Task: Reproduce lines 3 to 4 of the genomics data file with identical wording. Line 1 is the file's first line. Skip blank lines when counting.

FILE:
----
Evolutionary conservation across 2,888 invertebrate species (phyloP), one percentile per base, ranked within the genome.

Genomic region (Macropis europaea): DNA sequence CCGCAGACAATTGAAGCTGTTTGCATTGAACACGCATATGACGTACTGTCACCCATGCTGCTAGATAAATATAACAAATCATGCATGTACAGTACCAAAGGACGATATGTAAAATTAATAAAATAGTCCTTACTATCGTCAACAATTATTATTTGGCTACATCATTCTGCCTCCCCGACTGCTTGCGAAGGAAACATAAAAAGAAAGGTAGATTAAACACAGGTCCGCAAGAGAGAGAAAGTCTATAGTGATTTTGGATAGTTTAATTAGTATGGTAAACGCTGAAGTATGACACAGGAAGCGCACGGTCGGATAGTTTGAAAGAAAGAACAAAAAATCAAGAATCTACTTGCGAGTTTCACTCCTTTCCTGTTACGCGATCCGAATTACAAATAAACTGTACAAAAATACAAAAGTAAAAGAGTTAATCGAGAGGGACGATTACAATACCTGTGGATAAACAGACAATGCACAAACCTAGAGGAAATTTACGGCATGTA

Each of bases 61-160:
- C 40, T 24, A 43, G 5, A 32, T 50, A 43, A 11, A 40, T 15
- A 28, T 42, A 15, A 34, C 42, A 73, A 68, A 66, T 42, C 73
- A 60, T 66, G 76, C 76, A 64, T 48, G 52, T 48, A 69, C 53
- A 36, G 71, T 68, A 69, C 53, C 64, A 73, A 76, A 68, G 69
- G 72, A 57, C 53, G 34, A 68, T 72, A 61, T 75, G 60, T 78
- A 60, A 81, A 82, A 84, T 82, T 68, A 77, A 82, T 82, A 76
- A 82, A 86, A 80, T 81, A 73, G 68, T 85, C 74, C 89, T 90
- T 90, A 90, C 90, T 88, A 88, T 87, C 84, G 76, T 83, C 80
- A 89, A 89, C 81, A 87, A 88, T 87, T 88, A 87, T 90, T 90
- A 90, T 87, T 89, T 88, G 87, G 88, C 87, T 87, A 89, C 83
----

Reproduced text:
Each of bases 61-160:
- C 40, T 24, A 43, G 5, A 32, T 50, A 43, A 11, A 40, T 15